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  1. #1
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    Jun 2008
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    Unanswered: View by dynamically selecting columns?

    Hi all,
    I have I problem which I have no idea how to solve and would be very thankful for any suggestions.
    I have 2 tables:
    Table1: ProdNum(primary key), A,B,C,D
    Table2(contains different properties assigned to the products from table1): ID(primary key), ProdNum, Property
    The resulting view should contains ALL columns from Table1 + a column for each distinct property existing in Table2, with value 1 or 0 depending on whether this property has been to this product or not.
    Example:
    Table2:
    ID ProdNum Property
    1 1234 modern
    2 1234 youthful
    3 1235 modern
    4 1235 exotic
    Then in the view we would have:
    Prodnum modern youthful exotic
    1234____ 1 ____ 1 _____ 0
    1235_____1_____ 0_____ 1
    My question is how can i dymanically select columns for each distinct property in Table2?
    Thank you.
    P.s. "DB2 v9.5.0.808", "s071001", "NT3295" und FixPak "0"
    Win Server 2003 R2 sp1

  2. #2
    Join Date
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    Jena, Germany
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    This is an FAQ - have a look at "pivoting" or "transposing" tables.
    Knut Stolze
    IBM DB2 Analytics Accelerator
    IBM Germany Research & Development

  3. #3
    Join Date
    Jun 2008
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    Hi stolze,
    Thank you very much for the hint. I searched, but the problem is all proposed solutions either merge the properties into 1 column, or create an output with disticnt columns, but in the query it's assumed the total number of possible columns is known...which is not my case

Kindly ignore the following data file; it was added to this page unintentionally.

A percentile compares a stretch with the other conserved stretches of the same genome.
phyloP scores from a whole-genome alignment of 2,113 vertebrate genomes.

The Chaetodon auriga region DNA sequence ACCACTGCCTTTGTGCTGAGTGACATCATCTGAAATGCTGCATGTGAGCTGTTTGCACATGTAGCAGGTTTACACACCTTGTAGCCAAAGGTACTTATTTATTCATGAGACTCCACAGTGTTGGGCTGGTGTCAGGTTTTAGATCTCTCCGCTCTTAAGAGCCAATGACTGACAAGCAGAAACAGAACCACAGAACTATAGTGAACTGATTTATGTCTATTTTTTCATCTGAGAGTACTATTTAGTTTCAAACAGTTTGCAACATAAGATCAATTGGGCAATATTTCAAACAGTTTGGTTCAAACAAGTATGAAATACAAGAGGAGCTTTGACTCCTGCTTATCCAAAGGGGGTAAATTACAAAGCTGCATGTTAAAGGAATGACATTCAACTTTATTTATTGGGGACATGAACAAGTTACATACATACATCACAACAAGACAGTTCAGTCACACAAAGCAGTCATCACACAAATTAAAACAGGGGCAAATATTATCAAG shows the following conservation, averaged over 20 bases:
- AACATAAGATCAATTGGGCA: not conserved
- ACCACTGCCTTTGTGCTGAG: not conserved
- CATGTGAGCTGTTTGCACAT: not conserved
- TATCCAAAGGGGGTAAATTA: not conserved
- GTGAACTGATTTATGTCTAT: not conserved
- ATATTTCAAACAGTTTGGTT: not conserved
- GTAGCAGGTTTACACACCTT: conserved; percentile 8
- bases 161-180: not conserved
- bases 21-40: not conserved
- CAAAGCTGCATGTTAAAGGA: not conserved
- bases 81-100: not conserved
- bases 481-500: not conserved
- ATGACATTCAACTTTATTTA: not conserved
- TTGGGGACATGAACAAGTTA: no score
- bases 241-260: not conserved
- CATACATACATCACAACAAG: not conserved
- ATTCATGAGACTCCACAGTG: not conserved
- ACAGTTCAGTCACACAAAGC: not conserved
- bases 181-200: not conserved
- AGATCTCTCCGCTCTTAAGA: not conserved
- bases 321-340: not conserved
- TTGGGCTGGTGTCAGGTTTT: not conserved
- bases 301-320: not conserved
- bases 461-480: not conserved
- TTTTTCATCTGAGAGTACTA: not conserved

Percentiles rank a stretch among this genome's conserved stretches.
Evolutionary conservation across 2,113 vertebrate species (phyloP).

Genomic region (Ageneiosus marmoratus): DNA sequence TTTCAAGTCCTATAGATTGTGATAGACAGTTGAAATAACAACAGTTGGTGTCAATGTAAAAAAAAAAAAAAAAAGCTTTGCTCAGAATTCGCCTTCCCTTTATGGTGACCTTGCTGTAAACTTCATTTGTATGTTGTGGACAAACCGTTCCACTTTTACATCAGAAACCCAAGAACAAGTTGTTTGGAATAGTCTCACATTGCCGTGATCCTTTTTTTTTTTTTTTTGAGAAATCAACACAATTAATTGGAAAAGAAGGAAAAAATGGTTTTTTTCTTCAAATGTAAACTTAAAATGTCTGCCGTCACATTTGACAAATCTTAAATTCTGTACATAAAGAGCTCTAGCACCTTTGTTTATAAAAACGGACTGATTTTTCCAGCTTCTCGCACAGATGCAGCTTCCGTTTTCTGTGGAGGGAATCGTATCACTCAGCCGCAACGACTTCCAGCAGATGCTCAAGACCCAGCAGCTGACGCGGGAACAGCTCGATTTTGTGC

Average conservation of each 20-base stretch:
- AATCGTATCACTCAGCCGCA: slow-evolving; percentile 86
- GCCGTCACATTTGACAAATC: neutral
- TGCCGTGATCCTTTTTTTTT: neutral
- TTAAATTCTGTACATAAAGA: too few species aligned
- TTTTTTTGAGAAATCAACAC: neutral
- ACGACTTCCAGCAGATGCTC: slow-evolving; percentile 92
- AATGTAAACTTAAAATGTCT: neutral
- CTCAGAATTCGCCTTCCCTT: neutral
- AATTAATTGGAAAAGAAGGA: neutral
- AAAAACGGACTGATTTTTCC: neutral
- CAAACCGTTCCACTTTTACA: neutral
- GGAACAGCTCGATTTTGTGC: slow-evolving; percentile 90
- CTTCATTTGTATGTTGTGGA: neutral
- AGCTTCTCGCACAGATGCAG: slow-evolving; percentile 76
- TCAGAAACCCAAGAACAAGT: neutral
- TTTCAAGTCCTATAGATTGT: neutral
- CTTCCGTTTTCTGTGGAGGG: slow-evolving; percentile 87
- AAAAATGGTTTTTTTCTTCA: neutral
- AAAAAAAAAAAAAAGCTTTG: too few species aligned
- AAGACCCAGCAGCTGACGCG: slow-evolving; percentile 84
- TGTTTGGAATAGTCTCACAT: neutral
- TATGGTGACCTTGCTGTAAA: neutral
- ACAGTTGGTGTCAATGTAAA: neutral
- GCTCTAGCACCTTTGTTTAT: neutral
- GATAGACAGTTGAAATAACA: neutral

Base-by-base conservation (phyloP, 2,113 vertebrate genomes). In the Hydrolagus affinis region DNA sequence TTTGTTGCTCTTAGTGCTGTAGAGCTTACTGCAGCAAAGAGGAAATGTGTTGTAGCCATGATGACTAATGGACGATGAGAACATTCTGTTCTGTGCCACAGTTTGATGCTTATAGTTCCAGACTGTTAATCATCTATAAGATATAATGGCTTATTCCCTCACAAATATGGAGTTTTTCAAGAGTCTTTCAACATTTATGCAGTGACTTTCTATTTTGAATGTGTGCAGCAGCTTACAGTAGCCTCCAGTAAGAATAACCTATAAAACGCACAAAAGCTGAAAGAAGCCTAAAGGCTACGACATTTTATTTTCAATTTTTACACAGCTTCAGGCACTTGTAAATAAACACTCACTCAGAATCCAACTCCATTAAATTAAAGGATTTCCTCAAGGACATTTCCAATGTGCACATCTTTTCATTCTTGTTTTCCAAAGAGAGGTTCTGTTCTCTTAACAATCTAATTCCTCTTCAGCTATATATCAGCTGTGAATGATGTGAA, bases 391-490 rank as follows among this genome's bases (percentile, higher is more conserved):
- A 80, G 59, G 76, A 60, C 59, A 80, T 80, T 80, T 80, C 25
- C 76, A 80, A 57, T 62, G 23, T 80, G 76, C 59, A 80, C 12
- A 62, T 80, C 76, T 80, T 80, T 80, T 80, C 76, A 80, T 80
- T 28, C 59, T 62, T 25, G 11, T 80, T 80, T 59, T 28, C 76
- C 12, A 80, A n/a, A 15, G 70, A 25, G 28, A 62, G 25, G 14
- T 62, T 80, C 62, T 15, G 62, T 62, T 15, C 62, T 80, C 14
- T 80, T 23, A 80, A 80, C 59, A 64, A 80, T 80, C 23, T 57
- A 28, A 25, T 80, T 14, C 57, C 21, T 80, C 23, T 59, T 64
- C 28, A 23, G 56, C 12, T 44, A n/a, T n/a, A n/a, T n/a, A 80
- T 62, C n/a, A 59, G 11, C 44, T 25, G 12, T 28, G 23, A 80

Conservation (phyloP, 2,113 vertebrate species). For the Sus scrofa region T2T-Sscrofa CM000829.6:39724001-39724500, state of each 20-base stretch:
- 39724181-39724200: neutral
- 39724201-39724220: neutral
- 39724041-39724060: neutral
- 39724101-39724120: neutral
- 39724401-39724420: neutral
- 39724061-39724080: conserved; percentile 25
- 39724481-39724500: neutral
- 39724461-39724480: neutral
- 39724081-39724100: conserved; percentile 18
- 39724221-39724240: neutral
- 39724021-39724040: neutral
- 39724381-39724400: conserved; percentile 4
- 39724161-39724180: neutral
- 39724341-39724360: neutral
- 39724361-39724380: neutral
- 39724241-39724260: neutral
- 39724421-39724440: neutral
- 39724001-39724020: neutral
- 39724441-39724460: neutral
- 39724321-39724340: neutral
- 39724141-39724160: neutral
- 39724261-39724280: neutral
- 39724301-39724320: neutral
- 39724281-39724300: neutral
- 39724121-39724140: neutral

Is there a way to store the distinct properties in a cursor and then dynamically select....as property_i for each value in the cursor?
    Or should I somehow create a separate table which dynamically updates its number of columns?

  4. #4
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    Quote Originally Posted by farwla
    but in the query it's assumed the total number of possible columns is known...which is not my case
    Then you want to do something with SQL for which SQL was never designed for.

    The idea of relational database systems is that everything is a table. A table has a well-defined number of columns and data types for each column. Then you can apply predicates on tables, join tables, and project columns away. That's pretty much all there is...

    The "everything is a table" also applies to result sets, which are also just tables.
    Knut Stolze
    IBM DB2 Analytics Accelerator
    IBM Germany Research & Development

  5. #5
    Join Date
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    I couldn't understand why farwla(OP) stic to the view with arbitrary number of columns.
    Because.....
    1) Anyhow, DB2 have limits. Less than one thousand or five hundreds columns would be a practical limit.